West News Wire: Saudi Arabia and the United Arab Emirates each contributed nothing to a United Nations pledging conference Wednesday to raise money for the humanitarian crisis in Yemen.

Both countries are parties to the seven-year conflict with experts saying their actions have contributed to the humanitarian crisis but they have previously been top donors to U.N. appeals for the country. In 2021, Saudi Arabia pledged $430 million, while UAE pledged $230 million.

“Yemen may have receded from the headlines, but human suffering has not relented,” U.N. Secretary-General António Guterres said during the High-Level Pledging Event on the Humanitarian Crisis in Yemen. “People have been confronting death, destruction on a massive scale. This is a tragedy.”

Humanitarian appeals for the Yemen crisis are consistently underfunded. The U.N. pledging event raised less than a third of the funds needed, with 36 donors pledging just under $1.3 billion. It aimed to raise $4.3 billion to help 17 million people in Yemen, where conditions are said to be dire and famine is feared. Last year’s conference raised $1.67 billion, or 43% of the amount needed.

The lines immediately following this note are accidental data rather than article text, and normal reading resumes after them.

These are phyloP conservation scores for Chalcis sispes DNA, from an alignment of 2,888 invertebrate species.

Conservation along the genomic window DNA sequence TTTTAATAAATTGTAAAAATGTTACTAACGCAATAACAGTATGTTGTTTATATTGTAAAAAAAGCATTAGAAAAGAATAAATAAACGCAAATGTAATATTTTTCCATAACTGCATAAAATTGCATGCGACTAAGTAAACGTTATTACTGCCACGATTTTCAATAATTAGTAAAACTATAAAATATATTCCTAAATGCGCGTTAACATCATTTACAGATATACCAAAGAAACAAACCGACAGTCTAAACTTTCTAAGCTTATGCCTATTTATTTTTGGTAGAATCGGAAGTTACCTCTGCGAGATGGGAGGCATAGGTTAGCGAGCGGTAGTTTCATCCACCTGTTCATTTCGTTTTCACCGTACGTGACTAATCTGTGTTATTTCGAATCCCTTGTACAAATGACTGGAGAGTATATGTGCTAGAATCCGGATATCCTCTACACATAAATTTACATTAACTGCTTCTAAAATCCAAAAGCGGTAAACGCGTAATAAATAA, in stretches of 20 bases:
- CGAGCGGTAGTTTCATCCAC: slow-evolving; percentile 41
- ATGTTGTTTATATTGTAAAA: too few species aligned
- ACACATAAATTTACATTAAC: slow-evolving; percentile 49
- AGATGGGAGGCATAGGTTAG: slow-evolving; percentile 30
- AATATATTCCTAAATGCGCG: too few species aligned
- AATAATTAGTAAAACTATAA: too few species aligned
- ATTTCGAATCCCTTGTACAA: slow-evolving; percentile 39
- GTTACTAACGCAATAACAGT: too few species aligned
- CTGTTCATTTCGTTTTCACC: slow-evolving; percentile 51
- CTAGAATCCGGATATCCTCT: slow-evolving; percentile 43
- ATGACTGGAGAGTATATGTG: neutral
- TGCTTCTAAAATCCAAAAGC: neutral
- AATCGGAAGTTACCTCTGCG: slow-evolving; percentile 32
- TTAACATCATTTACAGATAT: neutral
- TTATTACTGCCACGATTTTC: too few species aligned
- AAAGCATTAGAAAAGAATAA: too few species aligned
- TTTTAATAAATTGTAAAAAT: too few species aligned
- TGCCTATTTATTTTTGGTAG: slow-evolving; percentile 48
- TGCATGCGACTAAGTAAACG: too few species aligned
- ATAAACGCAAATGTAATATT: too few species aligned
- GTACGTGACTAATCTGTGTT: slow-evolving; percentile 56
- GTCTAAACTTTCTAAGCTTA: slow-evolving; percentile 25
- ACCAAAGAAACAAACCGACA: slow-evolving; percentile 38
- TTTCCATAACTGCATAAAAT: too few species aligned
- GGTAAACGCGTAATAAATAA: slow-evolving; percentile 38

The United States, the largest donor at Wednesday’s event, more than tripled its contribution to $584.6 million, up from $191 million in 2021, and the European Commission pledged $173 million, up from $116 million last year.

The United Kingdom, which has cut its aid budget, donated £88 million, up marginally from £87 million in 2021. But United Nations documents show that when converted to U.S. dollars, the country’s donation was smaller in 2022, at $117.8 million this year compared with $123.2 million in 2021.

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Despite the scale of human suffering in Yemen, it is feared that Russia’s war in Ukraine is diverting attention and aid funding, while also causing price hikes for food and fuel. Ukraine previously supplied the World Food Programme with 50% of the grain it used worldwide, according to David Beasley, the agency’s executive director.

“Let us be under no illusions: We hope for more,” said Martin Griffiths, who co-hosted the event in his capacity as U.N. undersecretary-general for humanitarian affairs and emergency relief coordinator. “It is a disappointment we weren’t able to get pledges from some we thought we might hear from. We will be working hard to do that.”

“We need more,” Manuel Bessler, the head of Swiss Humanitarian Aid at the Swiss Agency for Development and Cooperation, said to delegates after pledging had concluded. He said the money raised did “not match the tremendous needs we have on the ground.”


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